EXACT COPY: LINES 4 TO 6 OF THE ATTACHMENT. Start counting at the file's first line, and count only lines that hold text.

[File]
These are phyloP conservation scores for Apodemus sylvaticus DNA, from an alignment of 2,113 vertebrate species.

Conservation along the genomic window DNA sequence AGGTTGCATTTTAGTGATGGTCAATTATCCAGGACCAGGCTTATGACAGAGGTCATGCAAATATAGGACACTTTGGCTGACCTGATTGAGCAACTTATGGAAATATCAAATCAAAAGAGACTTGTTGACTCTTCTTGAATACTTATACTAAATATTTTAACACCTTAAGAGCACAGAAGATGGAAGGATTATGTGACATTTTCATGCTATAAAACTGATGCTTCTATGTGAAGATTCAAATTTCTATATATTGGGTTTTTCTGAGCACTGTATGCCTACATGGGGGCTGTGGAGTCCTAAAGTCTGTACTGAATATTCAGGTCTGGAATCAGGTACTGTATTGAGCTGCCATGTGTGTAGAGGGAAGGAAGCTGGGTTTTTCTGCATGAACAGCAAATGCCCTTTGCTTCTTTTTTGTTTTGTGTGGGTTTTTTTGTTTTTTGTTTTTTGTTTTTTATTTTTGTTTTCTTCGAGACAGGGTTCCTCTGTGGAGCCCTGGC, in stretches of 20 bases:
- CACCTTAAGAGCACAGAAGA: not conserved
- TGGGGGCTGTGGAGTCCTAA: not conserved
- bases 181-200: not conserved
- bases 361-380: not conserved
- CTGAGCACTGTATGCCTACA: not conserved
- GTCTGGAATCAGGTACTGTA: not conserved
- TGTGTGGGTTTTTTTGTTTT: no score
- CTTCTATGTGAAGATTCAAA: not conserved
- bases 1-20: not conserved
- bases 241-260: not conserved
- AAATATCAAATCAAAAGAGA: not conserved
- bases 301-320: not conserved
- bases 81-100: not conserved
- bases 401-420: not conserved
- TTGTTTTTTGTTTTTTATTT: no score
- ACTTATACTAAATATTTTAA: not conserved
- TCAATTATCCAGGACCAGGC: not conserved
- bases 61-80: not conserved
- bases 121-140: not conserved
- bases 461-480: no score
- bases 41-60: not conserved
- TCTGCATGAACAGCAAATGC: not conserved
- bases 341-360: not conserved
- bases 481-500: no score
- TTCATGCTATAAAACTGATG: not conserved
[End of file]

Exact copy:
- TGGGGGCTGTGGAGTCCTAA: not conserved
- bases 181-200: not conserved
- bases 361-380: not conserved